DaVinci Resolve combines professional non-linear video editing with the world’s most advanced color corrector so now you can edit, color correct, finish and deliver all from one system! DaVinci Resolve is completely scalable and resolution independent so it can be used on set, in a small studio or integrated into the largest Hollywood production pipeline! From creative editing and multi camera television production to high end finishing and color correction, only DaVinci Resolve features the creative tools, compatibility, speed and legendary image quality you need to manage your entire workflow, which is why it is the number one solution used on Hollywood feature films.
As before, DaVinci Resolve is nearly platform agnostic, running on macOS, Windows 10 and Linux. However, it now has four modules (editing, color correction, audio effects and visual effects) all in one app. It was unveiled at the same time as Blackmagic’s Pocket Cinema Camera 4K (BMPCC 4K) and was designed to handle the extra-large and heavy files from that camera. As such, the editing module is not only much easier to use, but faster and more powerful.
Blackmagic improved the already excellent Color module, added more built-in effects, and tweaked the Fairlight audio editing app. It also supports a lot of new video formats, though some, like the MKV files used in YouTube videos, still don’t play.
The biggest change is the addition of Fusion, a Lego-like compositing app used in blockbusters like The Martian, Avengers: Age of Ultron and Kingsman: The Secret Service. Blackmagic sells Fusion as a standalone app, so the integrated Resolve version isn’t quite as complete. But it has nearly all the same tools, including 3D compositing, particle effects, 3D text tools, keying, painting, rotoscoping and more. There are also a ton of additions in Color and the Fairlight audio package; for a complete list of features, check here.
The first thing you’ll notice when opening a DaVinci Resolve project is the sheer speed of the app. Blackmagic has dramatically improved performance for large projects, even if you’re working in 4K with thousands of clips, effects and timelines. That’s to the credit of the new video playback engine, which is better optimized to use both your CPU and your GPU (or multiple GPUs if you have the Studio version). The result is lower latency, faster UI refresh and rendering and better support for tricky formats like H.264 and RAW video.
The gold standard for media organization is Avid’s Media Composer, which is designed for large projects with thousands of clips that might be viewed and worked on by dozens of people at a time. Resolve isn’t as powerful, as it lacks screenplay integration and other advanced features. However, it’s pretty complete otherwise, and I found that I liked it better than Premiere CC for organizing, scaling and searching clips.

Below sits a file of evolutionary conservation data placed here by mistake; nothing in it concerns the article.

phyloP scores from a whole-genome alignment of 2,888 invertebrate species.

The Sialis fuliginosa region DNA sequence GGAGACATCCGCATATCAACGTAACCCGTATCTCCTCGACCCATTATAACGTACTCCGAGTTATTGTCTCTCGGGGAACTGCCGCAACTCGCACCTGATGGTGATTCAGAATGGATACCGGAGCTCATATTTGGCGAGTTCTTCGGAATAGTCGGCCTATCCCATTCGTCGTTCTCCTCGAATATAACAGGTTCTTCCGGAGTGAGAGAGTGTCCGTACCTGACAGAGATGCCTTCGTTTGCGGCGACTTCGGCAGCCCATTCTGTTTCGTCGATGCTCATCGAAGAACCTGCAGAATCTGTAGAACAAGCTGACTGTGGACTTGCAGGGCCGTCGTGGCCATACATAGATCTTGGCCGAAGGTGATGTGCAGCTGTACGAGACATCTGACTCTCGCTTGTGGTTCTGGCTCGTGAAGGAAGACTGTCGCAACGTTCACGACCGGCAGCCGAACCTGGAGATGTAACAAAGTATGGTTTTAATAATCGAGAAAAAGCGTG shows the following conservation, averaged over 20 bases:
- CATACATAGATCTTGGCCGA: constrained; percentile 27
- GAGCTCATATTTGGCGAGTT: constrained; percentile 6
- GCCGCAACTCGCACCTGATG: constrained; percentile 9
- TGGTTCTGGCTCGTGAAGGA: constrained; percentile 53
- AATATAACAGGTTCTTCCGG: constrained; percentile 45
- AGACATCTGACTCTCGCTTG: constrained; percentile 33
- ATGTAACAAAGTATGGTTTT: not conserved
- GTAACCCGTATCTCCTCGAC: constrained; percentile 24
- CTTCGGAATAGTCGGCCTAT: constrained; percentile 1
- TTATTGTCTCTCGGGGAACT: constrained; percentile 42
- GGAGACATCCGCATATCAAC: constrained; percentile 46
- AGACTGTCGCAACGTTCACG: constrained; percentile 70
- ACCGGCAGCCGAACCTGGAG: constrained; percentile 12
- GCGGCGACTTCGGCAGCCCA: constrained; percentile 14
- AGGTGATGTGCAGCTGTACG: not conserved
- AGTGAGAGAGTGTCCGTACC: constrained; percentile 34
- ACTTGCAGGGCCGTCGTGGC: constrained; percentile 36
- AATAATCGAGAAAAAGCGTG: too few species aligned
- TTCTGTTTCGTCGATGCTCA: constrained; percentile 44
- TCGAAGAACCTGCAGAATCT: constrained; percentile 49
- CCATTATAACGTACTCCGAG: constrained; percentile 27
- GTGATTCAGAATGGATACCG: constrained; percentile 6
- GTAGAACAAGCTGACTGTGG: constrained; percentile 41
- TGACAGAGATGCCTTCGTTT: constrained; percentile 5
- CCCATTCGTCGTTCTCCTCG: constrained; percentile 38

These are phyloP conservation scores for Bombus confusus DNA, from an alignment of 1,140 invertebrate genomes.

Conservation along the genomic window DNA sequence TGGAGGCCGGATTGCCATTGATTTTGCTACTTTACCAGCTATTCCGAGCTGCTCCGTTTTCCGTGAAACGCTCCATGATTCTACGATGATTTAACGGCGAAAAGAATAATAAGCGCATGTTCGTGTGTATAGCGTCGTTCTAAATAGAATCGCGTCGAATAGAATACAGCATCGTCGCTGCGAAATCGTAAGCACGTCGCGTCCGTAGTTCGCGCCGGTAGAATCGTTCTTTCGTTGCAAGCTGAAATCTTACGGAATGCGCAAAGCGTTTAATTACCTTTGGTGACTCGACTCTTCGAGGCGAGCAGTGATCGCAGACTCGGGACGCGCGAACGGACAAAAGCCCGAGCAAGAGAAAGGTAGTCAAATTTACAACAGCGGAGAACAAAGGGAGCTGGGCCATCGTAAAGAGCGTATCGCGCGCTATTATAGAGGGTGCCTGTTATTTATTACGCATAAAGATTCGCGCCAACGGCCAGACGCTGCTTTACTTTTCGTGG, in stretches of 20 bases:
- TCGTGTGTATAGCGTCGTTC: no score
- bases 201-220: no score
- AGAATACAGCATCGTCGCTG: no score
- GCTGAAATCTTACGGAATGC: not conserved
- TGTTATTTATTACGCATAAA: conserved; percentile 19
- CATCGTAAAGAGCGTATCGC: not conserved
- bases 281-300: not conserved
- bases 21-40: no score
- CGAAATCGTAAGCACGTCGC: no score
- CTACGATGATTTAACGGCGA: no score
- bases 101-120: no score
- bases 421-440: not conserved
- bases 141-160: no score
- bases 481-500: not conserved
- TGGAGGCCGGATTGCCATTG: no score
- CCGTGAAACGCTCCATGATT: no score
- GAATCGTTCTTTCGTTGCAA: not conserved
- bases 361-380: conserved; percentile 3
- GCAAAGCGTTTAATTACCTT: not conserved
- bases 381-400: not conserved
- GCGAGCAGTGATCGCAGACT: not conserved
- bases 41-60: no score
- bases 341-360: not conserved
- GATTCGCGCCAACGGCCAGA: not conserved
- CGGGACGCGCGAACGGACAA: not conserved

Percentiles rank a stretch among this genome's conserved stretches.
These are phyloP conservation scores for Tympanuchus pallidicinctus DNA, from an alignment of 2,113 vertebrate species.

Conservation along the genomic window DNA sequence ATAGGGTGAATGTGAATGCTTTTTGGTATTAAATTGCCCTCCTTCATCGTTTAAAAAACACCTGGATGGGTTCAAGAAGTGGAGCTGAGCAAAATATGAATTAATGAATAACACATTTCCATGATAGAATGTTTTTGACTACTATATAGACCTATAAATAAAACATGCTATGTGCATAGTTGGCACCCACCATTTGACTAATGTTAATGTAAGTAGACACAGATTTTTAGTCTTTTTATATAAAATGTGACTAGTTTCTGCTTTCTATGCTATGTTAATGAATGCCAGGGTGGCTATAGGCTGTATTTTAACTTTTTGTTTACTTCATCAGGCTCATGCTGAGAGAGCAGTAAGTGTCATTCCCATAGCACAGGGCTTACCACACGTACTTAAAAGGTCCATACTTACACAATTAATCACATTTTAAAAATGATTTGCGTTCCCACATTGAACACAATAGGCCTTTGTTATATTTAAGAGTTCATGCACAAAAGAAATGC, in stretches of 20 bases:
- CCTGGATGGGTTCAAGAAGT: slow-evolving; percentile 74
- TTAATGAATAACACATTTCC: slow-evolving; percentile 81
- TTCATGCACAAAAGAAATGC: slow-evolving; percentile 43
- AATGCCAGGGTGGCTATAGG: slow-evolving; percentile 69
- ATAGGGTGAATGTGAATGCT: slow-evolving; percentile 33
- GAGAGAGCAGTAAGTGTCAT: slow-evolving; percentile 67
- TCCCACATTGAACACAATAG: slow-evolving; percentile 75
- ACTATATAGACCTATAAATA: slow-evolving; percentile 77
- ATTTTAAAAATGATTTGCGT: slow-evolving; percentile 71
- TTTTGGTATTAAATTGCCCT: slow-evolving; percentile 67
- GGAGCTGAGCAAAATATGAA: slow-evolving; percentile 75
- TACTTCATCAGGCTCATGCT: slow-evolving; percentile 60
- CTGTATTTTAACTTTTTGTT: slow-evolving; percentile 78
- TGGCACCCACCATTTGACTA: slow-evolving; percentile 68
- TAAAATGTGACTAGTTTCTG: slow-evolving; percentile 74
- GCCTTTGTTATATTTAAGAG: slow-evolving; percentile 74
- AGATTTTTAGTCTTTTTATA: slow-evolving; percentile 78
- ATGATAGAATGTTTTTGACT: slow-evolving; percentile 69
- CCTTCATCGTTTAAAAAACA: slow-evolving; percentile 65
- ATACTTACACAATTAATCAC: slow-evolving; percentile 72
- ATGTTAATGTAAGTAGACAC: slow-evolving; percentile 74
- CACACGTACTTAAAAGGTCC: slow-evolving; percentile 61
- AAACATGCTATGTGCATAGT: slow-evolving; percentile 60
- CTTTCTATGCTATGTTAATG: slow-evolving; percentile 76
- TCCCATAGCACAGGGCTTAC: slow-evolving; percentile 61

I also prefer Resolve’s cutting tools over Premiere Pro’s. It’s more intuitive for operations like trimming heads and tails of clips, slipping and sliding (moving a clip relative to other clips or changing its in and out point), unlinking clips and more. I also love the “dynamic” trimming that lets you adjust clips while playing them, and the latest version gives you better control over it. One thing I do miss on Premiere, however, is the “Track Select Forward” editing tool that lets you grab the lead clip to move an entire timeline.
Resolve now supports tabbed timelines like Premiere does. It also has a cool feature called “stacked timelines” that lets you position one edit on top of another and drag clips between them. This is particularly handy for editors who throw all their best material into one timeline, then drag the clips over to the final edit. Finally, the new “optical flow” is a great addition, as it calculates fake “tween” frames to smooth slow motion, even if you didn’t shoot at a high frame rate.
Before it was an editing app, DaVinci Resolve was a color correction tool, so it’s very powerful for that chore. Since it’s aimed at professionals, though, the color wheels, curves and bars aren’t very user friendly. Adobe’s color corrector is better for normals, because it looks more like Lightroom than something you’d see in a fancy post-production studio.
The power is there if you take the time to learn it, though. Much like Fusion, Color uses Lego-like “nodes” that let you layer together clips and color correction effects. You can also use “power windows,” complete with a motion tracker, to selectively adjust regions of an image. A good example is the “face refinement” feature that lets you track faces and then brighten your subject’s eyes, smooth their complexion and lighten or darken their face, without affecting the rest of the shot.